Hope, love, sadness, joy--our strongest human emotions distort how we experience time. In the past seven days, I experienced them all like an outdated amusement park ride, slow and jerky in places, swift and out of control in others. But when the ride is the one of your heart--the one you'd never imagine travelling through life without--it's the sweetest journey of all.

Sunday, July 1, 2007

The Rain In Spain Stays Mainly in the Plain

Remember the rule: Write what you know? Although this golden nugget has some gravity in truth, it doesn't give the writer nearly enough credit for imagination and bonus points for research. Inevitably, a writer will need resources. Accurate ones. One of the most basic and essential parts of location research is weather. Since weather is akin to a fifth family member in my house, I'm well within the boundaries of the rule.

Most countries have a division of their government devoted to the study and recording of weather information. The National Weather Service provides the public with the most accurate information since the United States government began an agency to record weather data in the late 1800s. Environment Canada runs the National Climate Data and Information Archive and offers normal and extreme data since 1961.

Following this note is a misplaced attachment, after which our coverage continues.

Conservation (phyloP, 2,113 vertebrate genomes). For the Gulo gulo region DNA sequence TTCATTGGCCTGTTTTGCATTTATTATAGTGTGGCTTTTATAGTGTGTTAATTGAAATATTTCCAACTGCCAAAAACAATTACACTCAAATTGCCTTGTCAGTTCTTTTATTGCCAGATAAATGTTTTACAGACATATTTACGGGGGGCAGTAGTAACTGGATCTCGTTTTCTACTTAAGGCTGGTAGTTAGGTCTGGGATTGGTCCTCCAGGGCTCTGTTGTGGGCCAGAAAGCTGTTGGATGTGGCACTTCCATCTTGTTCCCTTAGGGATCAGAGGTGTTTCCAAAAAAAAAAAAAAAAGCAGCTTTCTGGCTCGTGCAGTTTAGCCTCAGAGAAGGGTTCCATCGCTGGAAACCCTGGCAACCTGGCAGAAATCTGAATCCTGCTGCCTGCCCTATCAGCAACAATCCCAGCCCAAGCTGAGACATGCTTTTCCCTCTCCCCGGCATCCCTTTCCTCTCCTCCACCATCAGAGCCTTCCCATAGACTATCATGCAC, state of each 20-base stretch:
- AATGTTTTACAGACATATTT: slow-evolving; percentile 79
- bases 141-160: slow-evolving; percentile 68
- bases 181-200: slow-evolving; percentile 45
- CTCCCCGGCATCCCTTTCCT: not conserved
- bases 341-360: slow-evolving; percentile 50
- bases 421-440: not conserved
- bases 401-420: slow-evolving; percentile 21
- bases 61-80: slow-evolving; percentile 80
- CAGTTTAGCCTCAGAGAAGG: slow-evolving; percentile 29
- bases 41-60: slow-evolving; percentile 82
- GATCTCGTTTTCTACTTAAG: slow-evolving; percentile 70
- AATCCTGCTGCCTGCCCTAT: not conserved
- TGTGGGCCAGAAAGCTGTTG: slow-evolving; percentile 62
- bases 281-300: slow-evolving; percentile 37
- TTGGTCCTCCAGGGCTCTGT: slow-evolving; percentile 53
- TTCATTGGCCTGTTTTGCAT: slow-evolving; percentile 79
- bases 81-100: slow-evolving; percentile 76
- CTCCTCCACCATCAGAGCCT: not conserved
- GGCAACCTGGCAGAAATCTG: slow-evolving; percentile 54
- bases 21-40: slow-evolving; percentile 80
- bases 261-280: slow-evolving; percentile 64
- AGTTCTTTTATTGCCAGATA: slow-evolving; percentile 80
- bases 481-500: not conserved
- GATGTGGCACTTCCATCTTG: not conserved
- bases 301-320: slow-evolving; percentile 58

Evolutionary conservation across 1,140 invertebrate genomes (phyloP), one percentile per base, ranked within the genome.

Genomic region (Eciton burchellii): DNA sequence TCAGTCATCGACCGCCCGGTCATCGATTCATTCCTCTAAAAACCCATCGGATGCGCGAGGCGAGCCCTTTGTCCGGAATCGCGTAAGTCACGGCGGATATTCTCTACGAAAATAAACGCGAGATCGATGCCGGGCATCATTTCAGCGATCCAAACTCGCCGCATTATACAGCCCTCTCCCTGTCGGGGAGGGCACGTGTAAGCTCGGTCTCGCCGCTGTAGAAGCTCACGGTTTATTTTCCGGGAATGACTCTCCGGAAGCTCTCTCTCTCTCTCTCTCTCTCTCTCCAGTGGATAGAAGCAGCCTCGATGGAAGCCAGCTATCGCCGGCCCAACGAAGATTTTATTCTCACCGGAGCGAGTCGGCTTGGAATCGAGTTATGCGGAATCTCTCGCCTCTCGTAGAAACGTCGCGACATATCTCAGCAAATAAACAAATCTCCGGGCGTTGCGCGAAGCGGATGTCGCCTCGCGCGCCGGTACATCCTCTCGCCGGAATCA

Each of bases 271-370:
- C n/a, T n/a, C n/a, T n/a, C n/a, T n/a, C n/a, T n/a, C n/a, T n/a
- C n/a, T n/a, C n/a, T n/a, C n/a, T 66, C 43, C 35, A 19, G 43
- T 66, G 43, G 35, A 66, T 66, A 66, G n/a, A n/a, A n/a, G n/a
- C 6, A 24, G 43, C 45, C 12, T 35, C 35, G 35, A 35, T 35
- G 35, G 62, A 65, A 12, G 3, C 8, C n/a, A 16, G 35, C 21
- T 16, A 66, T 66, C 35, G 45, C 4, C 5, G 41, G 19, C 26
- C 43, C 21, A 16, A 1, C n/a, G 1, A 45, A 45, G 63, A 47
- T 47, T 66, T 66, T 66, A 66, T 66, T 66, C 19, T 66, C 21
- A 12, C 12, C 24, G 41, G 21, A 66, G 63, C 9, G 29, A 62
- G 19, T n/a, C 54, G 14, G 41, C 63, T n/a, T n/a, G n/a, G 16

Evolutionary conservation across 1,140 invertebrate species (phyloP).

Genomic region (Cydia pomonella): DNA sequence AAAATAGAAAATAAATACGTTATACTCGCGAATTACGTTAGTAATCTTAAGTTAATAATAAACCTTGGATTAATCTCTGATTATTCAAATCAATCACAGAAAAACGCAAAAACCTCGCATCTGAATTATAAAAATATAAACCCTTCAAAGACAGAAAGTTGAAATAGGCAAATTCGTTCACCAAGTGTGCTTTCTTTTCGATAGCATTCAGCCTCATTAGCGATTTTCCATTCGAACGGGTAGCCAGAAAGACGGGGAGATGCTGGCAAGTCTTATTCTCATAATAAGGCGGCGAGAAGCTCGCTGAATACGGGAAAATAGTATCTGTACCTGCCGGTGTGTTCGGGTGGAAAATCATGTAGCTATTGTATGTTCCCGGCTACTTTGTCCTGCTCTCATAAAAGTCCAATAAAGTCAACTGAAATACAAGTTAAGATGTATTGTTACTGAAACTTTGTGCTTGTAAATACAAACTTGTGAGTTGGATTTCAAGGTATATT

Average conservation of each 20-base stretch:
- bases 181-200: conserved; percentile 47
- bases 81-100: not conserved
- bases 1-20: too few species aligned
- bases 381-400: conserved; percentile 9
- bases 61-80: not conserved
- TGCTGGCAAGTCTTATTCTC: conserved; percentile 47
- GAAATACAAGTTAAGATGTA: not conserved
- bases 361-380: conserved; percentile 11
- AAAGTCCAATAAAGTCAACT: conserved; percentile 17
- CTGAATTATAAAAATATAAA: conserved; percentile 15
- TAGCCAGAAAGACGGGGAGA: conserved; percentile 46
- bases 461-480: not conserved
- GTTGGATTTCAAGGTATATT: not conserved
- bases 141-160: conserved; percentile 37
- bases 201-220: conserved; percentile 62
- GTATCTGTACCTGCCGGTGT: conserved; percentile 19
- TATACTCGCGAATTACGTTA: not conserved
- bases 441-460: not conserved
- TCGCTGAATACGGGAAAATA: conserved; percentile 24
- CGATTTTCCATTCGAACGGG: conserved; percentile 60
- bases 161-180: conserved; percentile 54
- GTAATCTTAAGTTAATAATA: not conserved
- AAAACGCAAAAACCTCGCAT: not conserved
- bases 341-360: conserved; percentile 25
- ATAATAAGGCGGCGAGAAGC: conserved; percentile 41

Private industry and media weather organizations' focus lies in the most immediate, gratifying, often eye-catching information. By using government regulated agencies, researchers have access to long-range trends, the benefit of consistent, unprecedented archives, astronomical data (tides, times (sunrise/sunset), moon phases) and meteorological experts who have committed themselves to providing products and information to the citizens in their area. If you can't find what you're looking for in the phenomenal archives online, call the local weather office in your area of interest, staffed 24/7 by scientists happy to answer your questions, provided they're not busy protecting life and property in a hurricane or other severe situation.

For United States archives, bookmark this::

Although this is the starting point for the Southern Region of the National Weather Service, the home page map is a fast kick start to research. Select the area you're targeting, choose the local climate feature in the left margin and you'll find indexed tabs of all the archived data.
Try getting all that from Jim Cantore.
Today's weather::Is the ark finished yet??